A short amount of sleep can be more beneficial than a longer period of interrupted sleep, according to a study by researchers at Johns Hopkins University School of Medicine. Specifically, the research found that waking up several times during the night had a negative effect on a person’s mood.
The study, which was carried out on healthy subjects with generally normal sleep patterns and published in the journal Sleep, observed 62 healthy men and women who were subjected to three sleep conditions in a clinical research suite: three consecutive nights of either forced awakenings, delayed bedtimes or uninterrupted sleep.
The researchers found that after one night, participants who were woken up eight times and those with delayed bedtimes displayed similar signs of negative mood, as measured by a standard questionnaire.
After the second night significant differences emerged between the test groups. Those whose sleep was interrupted experienced a 31 per cent reduction in positive mood, compared with just 12 per cent for those who were kept awake late.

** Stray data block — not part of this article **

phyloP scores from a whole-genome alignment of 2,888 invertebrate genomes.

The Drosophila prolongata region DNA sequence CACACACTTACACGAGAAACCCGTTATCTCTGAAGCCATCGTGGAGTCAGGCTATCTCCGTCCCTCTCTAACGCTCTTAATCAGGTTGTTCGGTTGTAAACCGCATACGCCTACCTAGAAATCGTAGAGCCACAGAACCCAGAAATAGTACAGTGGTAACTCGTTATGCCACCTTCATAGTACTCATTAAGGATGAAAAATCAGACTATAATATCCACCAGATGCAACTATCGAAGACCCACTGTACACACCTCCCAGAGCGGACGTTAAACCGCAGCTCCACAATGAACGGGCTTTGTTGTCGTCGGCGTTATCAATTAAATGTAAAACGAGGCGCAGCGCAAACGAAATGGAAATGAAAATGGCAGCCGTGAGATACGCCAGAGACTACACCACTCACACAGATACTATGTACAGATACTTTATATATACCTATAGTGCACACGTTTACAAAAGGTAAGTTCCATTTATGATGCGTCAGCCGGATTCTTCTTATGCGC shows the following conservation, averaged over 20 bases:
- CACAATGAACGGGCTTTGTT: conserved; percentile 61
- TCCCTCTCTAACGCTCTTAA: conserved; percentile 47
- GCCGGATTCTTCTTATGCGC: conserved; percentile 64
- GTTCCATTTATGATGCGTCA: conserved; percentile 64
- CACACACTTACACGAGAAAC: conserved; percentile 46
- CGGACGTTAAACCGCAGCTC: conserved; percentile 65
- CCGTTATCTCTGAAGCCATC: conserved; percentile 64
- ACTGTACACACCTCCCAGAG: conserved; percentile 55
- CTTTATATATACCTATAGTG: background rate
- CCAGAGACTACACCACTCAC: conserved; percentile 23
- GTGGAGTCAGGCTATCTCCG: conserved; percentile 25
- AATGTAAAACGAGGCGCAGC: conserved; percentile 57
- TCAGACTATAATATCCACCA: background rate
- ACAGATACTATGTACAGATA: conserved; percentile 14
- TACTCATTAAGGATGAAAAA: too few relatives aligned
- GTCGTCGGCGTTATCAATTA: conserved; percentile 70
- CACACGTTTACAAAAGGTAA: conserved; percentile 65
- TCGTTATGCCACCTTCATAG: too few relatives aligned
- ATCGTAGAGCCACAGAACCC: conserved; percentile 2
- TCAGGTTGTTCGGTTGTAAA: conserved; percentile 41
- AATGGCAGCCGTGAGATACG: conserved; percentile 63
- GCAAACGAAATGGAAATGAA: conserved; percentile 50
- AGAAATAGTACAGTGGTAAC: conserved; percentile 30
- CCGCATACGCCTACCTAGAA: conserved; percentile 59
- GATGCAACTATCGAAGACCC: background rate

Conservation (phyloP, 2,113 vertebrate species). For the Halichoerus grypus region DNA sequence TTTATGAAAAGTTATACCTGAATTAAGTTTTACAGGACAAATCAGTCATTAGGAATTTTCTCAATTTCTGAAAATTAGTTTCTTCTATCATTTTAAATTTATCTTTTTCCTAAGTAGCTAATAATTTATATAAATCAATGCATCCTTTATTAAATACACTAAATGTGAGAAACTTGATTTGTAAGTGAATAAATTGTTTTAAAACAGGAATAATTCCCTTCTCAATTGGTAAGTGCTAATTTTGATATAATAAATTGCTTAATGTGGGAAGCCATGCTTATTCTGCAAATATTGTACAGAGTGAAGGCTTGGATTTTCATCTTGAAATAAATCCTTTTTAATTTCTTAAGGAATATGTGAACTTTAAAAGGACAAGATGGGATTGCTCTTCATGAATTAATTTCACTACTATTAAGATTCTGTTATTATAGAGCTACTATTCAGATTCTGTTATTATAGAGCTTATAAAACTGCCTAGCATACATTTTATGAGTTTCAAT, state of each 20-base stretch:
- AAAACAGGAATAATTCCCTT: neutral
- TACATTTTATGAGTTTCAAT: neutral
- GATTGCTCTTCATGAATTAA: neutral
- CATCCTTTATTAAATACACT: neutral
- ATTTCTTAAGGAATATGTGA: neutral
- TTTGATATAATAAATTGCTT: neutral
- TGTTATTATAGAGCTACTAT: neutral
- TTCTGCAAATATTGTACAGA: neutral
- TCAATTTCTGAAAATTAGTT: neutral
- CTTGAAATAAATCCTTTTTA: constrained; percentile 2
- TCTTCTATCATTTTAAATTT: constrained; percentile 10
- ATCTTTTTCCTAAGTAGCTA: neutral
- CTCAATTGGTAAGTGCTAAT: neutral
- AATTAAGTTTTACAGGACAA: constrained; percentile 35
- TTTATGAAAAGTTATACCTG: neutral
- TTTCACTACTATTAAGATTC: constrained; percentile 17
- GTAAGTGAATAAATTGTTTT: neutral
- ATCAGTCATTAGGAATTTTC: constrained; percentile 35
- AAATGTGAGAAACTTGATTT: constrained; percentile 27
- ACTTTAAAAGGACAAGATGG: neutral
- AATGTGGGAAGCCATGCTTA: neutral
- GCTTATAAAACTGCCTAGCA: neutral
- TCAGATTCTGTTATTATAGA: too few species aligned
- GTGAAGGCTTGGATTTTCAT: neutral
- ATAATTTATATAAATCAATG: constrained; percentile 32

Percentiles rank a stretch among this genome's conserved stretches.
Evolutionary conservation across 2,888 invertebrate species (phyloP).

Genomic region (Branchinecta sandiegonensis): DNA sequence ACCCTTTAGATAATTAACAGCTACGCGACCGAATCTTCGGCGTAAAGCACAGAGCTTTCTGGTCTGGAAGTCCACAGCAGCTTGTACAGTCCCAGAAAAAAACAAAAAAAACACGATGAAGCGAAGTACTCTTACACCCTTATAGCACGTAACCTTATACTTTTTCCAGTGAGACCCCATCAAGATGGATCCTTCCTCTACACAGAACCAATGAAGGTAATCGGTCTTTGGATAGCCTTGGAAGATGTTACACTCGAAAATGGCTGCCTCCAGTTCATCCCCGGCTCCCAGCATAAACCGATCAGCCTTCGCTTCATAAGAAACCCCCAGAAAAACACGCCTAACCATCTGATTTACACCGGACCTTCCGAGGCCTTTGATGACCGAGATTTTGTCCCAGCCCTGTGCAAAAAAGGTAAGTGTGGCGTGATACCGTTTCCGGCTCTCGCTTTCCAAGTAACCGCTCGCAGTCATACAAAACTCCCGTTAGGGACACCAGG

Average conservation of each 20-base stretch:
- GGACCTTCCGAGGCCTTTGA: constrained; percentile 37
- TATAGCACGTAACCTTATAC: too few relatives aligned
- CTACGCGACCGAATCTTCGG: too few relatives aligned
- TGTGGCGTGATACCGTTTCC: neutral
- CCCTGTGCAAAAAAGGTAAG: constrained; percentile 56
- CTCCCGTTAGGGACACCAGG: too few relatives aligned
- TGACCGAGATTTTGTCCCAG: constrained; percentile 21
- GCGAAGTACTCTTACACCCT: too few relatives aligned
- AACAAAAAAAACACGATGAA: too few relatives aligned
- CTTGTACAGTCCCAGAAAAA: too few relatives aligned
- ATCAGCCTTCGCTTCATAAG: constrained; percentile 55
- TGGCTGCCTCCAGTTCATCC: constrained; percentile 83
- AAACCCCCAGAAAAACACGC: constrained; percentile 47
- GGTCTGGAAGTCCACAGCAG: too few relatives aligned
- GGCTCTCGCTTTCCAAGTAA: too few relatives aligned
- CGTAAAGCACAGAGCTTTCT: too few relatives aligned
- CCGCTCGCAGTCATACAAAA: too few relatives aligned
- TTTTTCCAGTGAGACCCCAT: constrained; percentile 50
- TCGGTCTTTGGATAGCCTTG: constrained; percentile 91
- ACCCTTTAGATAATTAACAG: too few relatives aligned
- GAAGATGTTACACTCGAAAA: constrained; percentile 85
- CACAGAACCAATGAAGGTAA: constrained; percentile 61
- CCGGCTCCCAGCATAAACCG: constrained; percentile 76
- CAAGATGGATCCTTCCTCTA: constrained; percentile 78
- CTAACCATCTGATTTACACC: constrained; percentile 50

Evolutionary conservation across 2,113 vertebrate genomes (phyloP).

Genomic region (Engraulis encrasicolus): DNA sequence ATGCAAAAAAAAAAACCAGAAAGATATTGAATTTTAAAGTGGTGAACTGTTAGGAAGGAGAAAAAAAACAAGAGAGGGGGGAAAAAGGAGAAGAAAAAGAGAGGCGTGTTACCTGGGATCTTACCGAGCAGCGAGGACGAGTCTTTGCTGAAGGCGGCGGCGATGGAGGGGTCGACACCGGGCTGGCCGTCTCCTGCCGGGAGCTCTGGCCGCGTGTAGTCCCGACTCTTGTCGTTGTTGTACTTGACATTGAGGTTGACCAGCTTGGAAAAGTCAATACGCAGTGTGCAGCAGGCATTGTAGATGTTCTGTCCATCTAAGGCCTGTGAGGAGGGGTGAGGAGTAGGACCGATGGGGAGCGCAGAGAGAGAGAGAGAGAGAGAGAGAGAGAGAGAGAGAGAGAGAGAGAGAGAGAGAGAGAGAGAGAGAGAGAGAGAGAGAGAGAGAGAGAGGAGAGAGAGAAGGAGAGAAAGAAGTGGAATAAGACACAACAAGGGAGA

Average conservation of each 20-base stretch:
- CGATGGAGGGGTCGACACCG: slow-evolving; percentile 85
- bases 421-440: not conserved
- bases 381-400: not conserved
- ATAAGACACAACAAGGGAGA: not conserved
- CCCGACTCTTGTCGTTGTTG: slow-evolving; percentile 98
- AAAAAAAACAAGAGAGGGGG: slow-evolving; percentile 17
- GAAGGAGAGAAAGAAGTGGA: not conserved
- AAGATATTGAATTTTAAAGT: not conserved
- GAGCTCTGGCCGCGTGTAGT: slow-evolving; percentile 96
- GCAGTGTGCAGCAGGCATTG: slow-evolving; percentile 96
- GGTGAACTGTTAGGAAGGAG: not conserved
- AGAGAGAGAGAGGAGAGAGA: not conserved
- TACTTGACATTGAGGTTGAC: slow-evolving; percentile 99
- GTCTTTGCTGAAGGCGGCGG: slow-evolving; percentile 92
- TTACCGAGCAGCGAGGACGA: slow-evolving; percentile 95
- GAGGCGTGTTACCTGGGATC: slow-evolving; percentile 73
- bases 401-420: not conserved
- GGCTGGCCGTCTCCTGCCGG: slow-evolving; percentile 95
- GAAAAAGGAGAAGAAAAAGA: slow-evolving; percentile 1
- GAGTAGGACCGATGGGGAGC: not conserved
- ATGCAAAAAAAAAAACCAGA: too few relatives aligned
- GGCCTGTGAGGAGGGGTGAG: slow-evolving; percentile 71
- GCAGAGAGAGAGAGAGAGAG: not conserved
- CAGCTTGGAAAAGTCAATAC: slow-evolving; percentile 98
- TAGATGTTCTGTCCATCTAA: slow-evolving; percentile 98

Patrick Finan, the study’s lead author, says: ‘When your sleep is disrupted throughout the night, you don’t have the opportunity to progress through the sleep stages to get the amount of slow-wave sleep that is key to the feeling of restoration.’
Finan says the results are likely to apply to those who suffer from insomnia, and people who are commonly woken up through the night, such as new parents and on-call health care workers.
The researchers found that interrupted sleep not only reduced energy levels, but also feelings of sympathy and friendliness. Finan says the study also suggests that the effects of interrupted sleep on positive mood can be cumulative. ‘You can imagine the hard time people with chronic sleep disorders have after repeatedly not reaching deep sleep. Further studies are needed to learn more about sleep stages in people with insomnia and the role played by a night of recovering sleep.’